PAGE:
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AU richU }eserved



Set up, electrotyped, and published September, 1902. Reprinted
February, 1904; September, 1905; July, 1906; August, 1907 ; May,
1908; January, September, 1909 ; August, 1910 ; January, October,
1911 ; February, 1913.



It is liard to reconcile the editorial and educational
attitude which aims to stimulate a high school pupil
to enter into the soul of a great drama, grasj) its in-
forming spirit, and "inhale its choral atmosphere,"
with the attitude which would urge the student to
grub into details and learn the exact meaning, etjmo-
logically, of every word. An attempt is made in the
present edition to avoid the two extremes. It would
be deplorable for the pupil to miss the charm of As
You Like It ; and it would be unpardonable for him
to miss the significance of many Shakespearian words
found in the play. In the attempt to encourage both
sides of the study, reference has been freely made to
the elements of dramatic charm, and suggestions have
been offered for the detailed study of meanings. The
editor agrees with Dr. Furnival that "while every
boy can look out hard words in a lexicon for himself,
not one in a score can, unhelped, catch points of and
realize character." In the notes to each scene, there-
fore, will be found grouped together words which
should be studied from the dictionaries. The habit


thus inculcated will, it is thought, prove invaluable.
On the other hand, notes and suggestions regarding
points of character and plot and comments concerning
the play as a drama now enjoyed on the stage have
been made with somewhat lavish hand. In the Intro-
duction the section on the stage in Shakespeare's time
has also been inserted for the purpose of emphasizing
this side of the study — of the play as a play. With
the putting of due emphasis by the teacher on both
the form and the spirit of As You Like It, the class-
room work on this play will doubtless be of unusual
benefit to the pupil.

In the Bibliography will be found mention of the
books that have been of especial use in the prepara-
tion of this edition. The text has been studied with
care and will be found to agree in the main with that
of the Temple Shakespeare. For convenience in
using this edition with others, the line numbering of
the best editions has been adopted.

The mark ° after a word in the text of the play in-
dicates that an explanation will be found under the
proper line, scene, and act in the Notes. The title,
As You Like It, is in the notes abbreviated, A. Y. L.
The references to Furness are to his monumentaj
Variorum edition of the play.



Prefatory Note V

Introduction :

William Shakespeare ..••••• be

Shakespeare's Writings xxi

The Stage in Shakespeare's Time .... xxix

Lodge's Bosalynde xxxvii

Verse Structure in As You Like It , • . . xlvi

Subjects for Composition liii

Questions on the Play Iviii

Bibliography . • . . » • • . . Ixiv


Notes 123




The life of William Shakespeare began in the beau-
tiful country town of Stratford-on-Avon and ended
fifty-two years later on the same day at the same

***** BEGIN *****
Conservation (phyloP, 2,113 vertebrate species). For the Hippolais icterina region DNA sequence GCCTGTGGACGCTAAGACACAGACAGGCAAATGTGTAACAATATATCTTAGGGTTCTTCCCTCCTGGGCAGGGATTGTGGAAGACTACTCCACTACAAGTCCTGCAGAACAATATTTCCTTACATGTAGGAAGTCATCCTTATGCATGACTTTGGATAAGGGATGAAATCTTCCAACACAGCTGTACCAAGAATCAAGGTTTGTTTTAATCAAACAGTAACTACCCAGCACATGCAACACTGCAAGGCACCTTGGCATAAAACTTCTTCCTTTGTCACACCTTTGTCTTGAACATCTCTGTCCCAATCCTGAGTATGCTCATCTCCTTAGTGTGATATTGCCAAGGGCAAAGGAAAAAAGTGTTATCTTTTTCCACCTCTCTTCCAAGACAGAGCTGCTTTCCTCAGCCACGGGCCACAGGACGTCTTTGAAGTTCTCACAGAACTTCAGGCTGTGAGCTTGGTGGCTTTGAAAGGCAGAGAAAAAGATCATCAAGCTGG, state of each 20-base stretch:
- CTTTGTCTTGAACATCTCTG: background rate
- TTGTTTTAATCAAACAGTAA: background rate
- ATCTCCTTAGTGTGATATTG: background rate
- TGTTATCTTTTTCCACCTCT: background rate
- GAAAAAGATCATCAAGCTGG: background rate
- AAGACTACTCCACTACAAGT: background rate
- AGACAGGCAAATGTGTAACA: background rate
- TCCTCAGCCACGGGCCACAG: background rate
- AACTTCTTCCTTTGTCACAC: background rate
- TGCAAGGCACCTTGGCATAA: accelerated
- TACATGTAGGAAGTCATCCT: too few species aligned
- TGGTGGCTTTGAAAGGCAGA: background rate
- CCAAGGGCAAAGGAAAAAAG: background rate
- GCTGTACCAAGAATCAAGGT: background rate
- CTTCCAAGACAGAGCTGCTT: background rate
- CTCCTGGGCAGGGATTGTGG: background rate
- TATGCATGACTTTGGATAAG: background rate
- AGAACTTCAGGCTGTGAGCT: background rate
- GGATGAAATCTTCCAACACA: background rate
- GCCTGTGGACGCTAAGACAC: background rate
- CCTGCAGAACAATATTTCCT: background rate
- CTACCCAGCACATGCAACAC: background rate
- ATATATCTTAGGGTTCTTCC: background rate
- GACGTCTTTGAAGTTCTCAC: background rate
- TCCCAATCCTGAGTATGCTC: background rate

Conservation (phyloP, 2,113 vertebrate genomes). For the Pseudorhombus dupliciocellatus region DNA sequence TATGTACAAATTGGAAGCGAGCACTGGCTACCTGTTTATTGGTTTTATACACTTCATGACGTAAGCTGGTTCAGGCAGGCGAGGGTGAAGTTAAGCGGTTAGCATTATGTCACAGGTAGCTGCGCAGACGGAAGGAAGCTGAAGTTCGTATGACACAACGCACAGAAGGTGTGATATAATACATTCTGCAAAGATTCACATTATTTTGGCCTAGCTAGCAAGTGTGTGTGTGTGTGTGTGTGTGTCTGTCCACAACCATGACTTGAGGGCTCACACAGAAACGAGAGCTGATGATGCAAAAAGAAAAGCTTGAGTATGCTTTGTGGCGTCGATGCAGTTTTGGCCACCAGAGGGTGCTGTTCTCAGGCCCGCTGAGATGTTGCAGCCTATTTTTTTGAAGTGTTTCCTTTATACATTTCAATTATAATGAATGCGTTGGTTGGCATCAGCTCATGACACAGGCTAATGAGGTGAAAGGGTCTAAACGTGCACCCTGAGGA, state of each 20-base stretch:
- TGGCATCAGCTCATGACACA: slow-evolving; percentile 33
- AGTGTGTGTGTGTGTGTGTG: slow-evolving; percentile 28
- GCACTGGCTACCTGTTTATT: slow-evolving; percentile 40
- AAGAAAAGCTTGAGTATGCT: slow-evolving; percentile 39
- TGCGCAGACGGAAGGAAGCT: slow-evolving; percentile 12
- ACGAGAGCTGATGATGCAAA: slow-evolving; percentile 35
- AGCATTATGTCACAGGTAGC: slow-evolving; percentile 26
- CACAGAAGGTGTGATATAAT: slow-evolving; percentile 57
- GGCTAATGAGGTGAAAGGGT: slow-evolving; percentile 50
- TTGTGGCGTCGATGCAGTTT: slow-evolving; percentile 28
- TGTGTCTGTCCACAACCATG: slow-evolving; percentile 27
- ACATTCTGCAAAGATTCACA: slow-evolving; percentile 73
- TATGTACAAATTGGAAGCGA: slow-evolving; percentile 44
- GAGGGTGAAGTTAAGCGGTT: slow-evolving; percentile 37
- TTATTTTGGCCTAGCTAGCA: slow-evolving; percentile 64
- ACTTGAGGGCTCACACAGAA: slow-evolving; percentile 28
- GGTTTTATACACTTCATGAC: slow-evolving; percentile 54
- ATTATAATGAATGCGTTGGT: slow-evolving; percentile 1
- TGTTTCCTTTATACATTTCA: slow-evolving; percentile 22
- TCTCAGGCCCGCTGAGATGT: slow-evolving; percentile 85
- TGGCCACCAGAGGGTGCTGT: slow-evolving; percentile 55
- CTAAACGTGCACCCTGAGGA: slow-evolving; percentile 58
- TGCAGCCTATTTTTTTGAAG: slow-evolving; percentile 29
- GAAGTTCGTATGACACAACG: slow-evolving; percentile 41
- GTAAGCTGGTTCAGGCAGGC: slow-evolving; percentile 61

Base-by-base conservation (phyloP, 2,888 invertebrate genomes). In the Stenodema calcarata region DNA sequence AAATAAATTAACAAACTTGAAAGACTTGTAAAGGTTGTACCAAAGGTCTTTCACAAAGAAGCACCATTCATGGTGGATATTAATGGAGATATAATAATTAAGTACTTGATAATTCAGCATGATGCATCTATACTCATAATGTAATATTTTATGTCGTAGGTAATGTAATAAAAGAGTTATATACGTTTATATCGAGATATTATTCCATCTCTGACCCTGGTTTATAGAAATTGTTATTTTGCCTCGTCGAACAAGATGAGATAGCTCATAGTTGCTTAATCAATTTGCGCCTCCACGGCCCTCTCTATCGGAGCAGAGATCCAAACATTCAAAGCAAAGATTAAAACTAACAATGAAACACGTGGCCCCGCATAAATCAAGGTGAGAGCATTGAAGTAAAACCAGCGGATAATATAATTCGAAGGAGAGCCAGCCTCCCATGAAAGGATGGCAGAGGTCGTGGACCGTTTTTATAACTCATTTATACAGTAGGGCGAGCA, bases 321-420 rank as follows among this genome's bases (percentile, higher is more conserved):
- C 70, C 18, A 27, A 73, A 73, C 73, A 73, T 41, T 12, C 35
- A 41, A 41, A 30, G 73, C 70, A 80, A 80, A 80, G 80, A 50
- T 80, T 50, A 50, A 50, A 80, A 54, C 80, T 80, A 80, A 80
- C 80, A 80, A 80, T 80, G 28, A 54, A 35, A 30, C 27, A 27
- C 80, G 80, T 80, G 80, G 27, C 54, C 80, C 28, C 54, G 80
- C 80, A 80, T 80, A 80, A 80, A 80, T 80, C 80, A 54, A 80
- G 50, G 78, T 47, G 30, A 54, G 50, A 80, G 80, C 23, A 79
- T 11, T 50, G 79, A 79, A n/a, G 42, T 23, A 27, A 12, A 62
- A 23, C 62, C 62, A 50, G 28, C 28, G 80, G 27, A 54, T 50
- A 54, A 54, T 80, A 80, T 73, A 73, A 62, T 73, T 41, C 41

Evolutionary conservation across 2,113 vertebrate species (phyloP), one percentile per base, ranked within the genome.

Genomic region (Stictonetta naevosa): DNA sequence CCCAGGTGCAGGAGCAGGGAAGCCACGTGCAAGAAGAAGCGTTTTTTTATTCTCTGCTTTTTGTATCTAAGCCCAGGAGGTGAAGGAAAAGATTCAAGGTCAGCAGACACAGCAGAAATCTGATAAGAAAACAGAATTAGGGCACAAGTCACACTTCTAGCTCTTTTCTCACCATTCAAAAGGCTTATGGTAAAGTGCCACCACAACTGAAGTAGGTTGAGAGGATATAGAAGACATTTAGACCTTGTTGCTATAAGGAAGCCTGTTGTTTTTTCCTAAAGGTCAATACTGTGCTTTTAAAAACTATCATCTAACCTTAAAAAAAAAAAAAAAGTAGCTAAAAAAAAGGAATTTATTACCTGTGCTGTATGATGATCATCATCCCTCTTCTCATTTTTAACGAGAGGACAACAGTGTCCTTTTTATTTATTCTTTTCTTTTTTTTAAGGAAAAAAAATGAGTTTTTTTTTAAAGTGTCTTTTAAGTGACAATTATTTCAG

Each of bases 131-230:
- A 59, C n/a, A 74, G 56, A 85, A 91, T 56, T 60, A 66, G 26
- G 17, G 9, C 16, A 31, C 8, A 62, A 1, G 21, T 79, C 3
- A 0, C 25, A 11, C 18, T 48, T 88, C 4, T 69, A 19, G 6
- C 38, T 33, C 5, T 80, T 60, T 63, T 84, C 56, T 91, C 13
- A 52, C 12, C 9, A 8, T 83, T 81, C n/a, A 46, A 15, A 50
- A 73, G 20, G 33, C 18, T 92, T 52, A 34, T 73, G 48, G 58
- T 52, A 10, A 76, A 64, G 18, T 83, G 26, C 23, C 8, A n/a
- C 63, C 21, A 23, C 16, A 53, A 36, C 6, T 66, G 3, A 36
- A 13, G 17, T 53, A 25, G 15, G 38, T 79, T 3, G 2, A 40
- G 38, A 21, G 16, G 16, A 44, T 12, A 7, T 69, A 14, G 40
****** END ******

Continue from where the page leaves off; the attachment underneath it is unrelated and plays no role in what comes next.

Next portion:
place. During the interval, however, it must not be
supposed that the dramatist had a tranquil pastoral
existence all these years at his birthplace. He struck
out for himself in the largest city of the country, Lon-
don, and spent there twenty -five years as an actor and
writer of plays, gathering fame and accumulating suf-
ficient property to enable him to pass the last years of
his life in uninterrupted calm at his beloved Stratford.

Shakespeare was born in 1564, on the twenty-third
of April. The town of Stratford was then a place of
about fifteen hundred inhabitants. Since then it has
grown but little ; it now boasts a population of not
more than ten thousand. The change in shaping of
streets, in sanitary arrangements, and in appearance
of buildings has, however, been great since the poet's


time. The house in Henley Street where Shakespeare
was born has now been joined with another which
originally stood somewhat to the west of it, and the
two thus made one have been preserved as The Birth-
place. The visitor to Stratford finds here a most in-
teresting collection of Shakespeare mementoes. Our
own Washington Irving in one of his Sketchbook
papers gives a delightful picture of the house as it
was in his time. Though there has been considerable
change since Irving's day, his account is still to be
recommended as a bit of pleasant reading. Nowadays
the impression brought away from a visit to The Birth-
place is likely to be particularly vivid because of the
shilling for this and shilling for that and shilling
for all attitude of the caretakers. The first home of
Shakespeare will, nevertheless, always be a favorite
resort for travellers.

Shakespeare's father was a dealer in wool, malt,
skins, meat, leather, corn, and all kinds of farm prod-
uce. Thus in some biographies he is called a butcher,
in others a glover, in others a drover. By his wide
field of trading activity he might be called one or all
of these. He became, before the birth of his son, a
man of prominence in the village. He had no educa-
tion, but in this respect did not differ from the other
villagers. He was elected by his townsmen to various
positions, such as alderman, July 4, 1565, and three


years later bailiff, the highest position to which he
could be chosen. His wife was Mary Arden, the
daughter of a prosperous farmer who lived not far
from Stratford. Two daughters preceded the boy
\Villiam, both of whom died in infancy. William
was christened on the twenty-sixth of April, 1564.
From this, it is conjectured that according to the bap-
tismal custom of the time he must have been born on
the twenty-third or possibly the twenty-second of the
same month and year. By way of poking fun at the
Shakespearian scholars who assert positively that
Shakespeare was born on the twenty-third, Mr. Sid-
ney Lee remarks slyly that such scholars make their
dogmatic statements apparently on the sole basis that
William Shakespeare undoubtedly died on the twenty-